The fintech ecosystem is constantly evolving, and no matter how successful something may appear to be, its successor is always around the corner. Robotic process automation (RPA) has catalysed many businesses’ digital transformation journeys, especially since the onset of the pandemic, however, even this tech has become outdated.
Combine RPA with natural language processing (NLP), optical character recognition (OCR), and machine learning (ML), and you will get intelligent automation (IA).
Jason Cripps, former global head of intelligent automation at Zurich Insurance, explores the market shift to intelligent automation and the impact it will have on businesses in 2022 and beyond:
Over the last 10 years, robotic process automation (RPA) has catalysed many businesses’ digital transformation journeys. Replacing manual rules-based processes and activities with bots frees up employees’ time to focus on activities which require human intervention or high-level decision making.
However, RPA was never able to truly extend to the full, end-to-end, customer journey, but instead focused more on the simple high-volume processes in the back office or low-volume assisted automations, desk-side.
This is because, in hindsight, RPA technology was too basic to conduct automation for more sophisticated and complex tasks. But, in recent years, intelligent automation – the next natural evolutionary form of RPA – has emerged and can be deployed across an enterprise at scale. It combines RPA with natural language processing (NLP), optical character recognition (OCR), and machine learning (ML) to deal with complex, unstructured inputs, which many real-world processes require. But, intelligent automation does not require deep understanding of the technology or the mechanics behind it, nor does it need qualified data scientists or specially trained IT professionals to use it.
As a result, intelligent automation is the top priority for enterprises in 2022, with the events of the past two years exponentially driving adoption. A recent report revealed that the intelligent process automation market is expected to reach $13.75billion by 2023, nearly double what it was in 2018.
The benefits of automating mundane, non-value-added tasks are clear. Automation enriches employee activity, optimises legacy tech, and improves customer experiences, whilst enabling businesses to scale without linearly increasing cost. To name a specific case example of proven return on investment, one of India’s largest medical groups, operating 14 hospitals with more than 2,300 healthcare professionals, has used Laiye’s IA technology to reduce turnaround time for claims by up to 75 per cent, bring the error rate down to zero per cent, and save $10million. Other companies have seen similar success using the Laiye IA platform to automate processes across industries.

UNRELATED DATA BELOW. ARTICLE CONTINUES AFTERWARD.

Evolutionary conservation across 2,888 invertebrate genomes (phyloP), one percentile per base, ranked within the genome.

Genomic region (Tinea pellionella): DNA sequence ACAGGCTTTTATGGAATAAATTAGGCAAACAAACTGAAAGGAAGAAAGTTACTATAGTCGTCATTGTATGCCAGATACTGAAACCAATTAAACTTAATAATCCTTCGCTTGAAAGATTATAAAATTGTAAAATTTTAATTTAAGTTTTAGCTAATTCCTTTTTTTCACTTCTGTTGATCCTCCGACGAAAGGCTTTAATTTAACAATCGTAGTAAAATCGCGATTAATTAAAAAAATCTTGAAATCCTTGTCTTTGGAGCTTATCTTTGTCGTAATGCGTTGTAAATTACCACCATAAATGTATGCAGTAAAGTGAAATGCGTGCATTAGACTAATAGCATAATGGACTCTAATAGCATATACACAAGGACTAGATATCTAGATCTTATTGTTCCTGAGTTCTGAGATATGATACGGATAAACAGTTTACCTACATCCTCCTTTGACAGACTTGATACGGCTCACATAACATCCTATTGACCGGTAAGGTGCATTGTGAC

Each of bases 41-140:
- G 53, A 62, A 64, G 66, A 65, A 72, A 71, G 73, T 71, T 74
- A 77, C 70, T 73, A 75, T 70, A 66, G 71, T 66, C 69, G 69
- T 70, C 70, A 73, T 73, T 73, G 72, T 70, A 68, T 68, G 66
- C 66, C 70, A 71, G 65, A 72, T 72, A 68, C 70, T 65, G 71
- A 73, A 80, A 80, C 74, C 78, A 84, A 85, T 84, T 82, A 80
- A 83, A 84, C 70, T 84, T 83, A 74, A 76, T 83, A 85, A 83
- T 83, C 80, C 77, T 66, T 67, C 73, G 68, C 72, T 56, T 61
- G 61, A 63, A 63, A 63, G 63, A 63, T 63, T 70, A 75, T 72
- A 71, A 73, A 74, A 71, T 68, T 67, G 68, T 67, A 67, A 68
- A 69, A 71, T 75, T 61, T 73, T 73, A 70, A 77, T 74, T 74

Prior to covid-19, many industries traditionally resisted the move to complete digitisation, relying heavily on paper and face-to-face contact. Furthermore, business continuity plans focused on the recovery of physical locations, such as buildings and people, in the event of a disaster more so than continuity of the customer experience.
However, covid-19 has changed industries, work patterns, and processes forever. Practically overnight, people and businesses realised the need to work effectively from home or from remote locations. Businesses also needed to accelerate digitisation as paper-based processes and in-person meetings were simply not an option under social distancing guidelines and intermittent lockdowns.
The transition from RPA to IA
With this significant change in the landscape and the need to be able to service customers and businesses in different, but still remote ways, it became apparent that RPA alone was insufficient in itself to truly transform business processes or to deliver greater business resilience across the enterprise.